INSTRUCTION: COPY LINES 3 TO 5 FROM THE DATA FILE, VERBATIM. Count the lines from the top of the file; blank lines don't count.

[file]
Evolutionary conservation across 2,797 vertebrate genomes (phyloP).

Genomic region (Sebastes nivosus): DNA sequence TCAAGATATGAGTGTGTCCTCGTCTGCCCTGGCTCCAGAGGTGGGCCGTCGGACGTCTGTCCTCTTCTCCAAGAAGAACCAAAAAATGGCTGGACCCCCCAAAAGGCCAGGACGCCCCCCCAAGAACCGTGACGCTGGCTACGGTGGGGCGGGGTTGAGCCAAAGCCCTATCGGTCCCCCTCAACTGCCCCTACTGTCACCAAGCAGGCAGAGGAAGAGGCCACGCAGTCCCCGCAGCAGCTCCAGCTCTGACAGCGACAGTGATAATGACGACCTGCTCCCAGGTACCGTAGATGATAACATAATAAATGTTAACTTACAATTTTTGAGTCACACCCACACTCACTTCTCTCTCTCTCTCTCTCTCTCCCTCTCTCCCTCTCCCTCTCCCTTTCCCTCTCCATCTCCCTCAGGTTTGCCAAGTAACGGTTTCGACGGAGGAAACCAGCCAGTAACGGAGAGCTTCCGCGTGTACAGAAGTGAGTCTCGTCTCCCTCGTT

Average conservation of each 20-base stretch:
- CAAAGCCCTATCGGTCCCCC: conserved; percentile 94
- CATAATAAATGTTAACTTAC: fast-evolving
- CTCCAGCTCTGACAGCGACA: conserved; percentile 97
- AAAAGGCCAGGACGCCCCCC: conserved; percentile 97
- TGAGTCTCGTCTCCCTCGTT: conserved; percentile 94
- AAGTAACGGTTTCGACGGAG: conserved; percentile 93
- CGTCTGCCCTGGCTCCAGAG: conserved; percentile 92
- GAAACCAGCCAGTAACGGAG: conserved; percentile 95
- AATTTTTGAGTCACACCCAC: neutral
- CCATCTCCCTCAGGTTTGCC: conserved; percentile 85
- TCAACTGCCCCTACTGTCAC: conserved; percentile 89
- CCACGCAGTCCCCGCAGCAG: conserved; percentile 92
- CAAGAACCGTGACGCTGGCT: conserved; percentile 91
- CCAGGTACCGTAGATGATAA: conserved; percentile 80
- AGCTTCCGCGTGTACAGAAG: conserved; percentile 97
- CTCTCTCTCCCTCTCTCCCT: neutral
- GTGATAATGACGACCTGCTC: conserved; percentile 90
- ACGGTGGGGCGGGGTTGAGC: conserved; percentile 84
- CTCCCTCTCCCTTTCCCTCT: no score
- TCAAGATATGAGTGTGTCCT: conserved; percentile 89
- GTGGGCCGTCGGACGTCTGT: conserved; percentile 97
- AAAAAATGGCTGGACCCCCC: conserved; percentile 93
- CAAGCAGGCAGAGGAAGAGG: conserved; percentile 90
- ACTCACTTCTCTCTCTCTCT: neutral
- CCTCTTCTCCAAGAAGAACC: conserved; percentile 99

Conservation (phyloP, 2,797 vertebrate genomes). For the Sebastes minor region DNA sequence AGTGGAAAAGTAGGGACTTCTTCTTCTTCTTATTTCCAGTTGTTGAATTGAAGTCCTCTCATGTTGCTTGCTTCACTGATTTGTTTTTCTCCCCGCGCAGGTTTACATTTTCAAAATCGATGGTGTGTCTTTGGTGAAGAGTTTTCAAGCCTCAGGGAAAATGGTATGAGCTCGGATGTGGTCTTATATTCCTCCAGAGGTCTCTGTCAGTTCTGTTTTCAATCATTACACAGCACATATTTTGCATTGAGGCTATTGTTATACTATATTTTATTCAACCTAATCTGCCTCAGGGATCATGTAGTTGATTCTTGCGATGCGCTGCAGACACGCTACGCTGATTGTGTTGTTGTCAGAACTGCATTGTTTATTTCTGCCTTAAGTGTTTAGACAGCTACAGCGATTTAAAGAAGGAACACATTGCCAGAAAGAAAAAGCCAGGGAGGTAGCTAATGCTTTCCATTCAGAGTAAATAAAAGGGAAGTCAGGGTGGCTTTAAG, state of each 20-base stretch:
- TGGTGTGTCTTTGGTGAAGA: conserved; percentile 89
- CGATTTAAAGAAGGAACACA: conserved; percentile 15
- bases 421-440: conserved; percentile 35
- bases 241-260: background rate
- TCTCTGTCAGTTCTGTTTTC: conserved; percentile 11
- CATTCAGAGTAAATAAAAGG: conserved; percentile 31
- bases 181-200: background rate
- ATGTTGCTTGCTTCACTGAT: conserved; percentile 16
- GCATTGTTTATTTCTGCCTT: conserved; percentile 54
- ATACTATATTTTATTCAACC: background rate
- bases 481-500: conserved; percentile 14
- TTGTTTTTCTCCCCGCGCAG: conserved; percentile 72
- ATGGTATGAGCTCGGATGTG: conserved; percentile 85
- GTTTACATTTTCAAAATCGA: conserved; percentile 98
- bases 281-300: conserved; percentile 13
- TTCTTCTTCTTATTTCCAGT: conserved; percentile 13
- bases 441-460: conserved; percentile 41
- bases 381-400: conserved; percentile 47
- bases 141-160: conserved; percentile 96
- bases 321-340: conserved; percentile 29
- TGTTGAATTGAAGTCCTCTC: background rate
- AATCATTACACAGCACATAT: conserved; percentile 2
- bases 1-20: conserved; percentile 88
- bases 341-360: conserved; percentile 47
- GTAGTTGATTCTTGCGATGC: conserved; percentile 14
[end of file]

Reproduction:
Average conservation of each 20-base stretch:
- CAAAGCCCTATCGGTCCCCC: conserved; percentile 94
- CATAATAAATGTTAACTTAC: fast-evolving